NEW DELHI (Reuters) - The Supreme Court on Monday upheld the death penalty for three men convicted in the gangrape of a young woman in Delhi in 2012, a landmark case that brought an unprecedented level of attention to violence against women in the country.
The brutal rape of the 23-year-old medical student, who died of her injuries, had sparked nationwide outrage and forced changes in the law. But six years later, there are few signs that sexual violence against women is abating.
In 2016, there were around 40,000 rapes reported in India - up 60 percent from 2012, according to government data, and more cases go unreported, activists say.
“Crimes against women will keep on rising unless the criminals are sent to the gallows,” the father of the victim, who cannot be named under Indian law, told reporters after the Supreme Court ruling.
A three-member bench led by Chief Justice Dipak Misra dismissed petitions filed by the men to review a 2017 order by the top court, which had confirmed the death penalty given to them by the Delhi High Court.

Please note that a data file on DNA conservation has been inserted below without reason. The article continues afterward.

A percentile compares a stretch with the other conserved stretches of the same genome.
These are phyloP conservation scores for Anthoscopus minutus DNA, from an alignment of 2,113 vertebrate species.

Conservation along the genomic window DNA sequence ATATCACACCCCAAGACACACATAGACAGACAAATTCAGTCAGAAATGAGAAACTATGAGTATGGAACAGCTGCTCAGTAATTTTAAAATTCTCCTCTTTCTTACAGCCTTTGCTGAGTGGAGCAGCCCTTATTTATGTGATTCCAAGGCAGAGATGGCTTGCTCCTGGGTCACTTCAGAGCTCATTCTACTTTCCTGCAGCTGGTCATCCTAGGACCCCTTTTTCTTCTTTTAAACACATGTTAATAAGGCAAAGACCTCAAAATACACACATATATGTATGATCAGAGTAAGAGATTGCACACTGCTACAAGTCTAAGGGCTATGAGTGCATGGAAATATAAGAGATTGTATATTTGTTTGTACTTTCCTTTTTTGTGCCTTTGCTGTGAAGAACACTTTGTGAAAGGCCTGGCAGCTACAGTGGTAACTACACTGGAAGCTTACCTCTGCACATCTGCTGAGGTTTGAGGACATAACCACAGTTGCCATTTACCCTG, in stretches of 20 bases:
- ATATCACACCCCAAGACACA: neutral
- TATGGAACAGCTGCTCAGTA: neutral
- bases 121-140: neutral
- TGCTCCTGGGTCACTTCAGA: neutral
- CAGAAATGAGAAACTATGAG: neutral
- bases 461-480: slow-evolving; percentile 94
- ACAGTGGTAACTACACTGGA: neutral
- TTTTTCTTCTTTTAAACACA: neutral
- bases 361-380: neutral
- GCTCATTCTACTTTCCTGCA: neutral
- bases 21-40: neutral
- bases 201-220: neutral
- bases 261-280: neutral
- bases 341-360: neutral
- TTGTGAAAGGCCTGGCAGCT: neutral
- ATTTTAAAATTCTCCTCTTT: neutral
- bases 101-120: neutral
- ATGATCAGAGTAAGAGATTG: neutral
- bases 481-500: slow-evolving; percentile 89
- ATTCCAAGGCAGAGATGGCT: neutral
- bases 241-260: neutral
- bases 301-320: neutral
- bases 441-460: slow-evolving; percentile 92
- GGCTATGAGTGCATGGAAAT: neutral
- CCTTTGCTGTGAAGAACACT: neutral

“There is no merit in the petitions,” said Justice Ashok Bhushan, who read out the judgment.
The three men - Pawan Gupta, Vinay Sharma and Mukesh Singh - had asked the Supreme Court to consider less severe punishment. A fourth man, Akshay Thakur, did not petition the court to review his death sentence.
Following the 2012 case, India launched fast-track courts and a tougher rape law in April this year that included the death penalty for rape of girls below 12.
Neverthless, more rape cases have come to light since then, and it remains hard for victims to receive timely justice.
The conviction rate of people arrested for rape was 25 percent in 2016, while the backlog of rape cases pending trial stood at more than 133,000 by the end of that year, up from about 100,000 in 2012. (reut.rs/2N12viu)
Reporting by Suchitra Mohanty and Sai Sachin Ravikumar; Editing by Darren Schuettler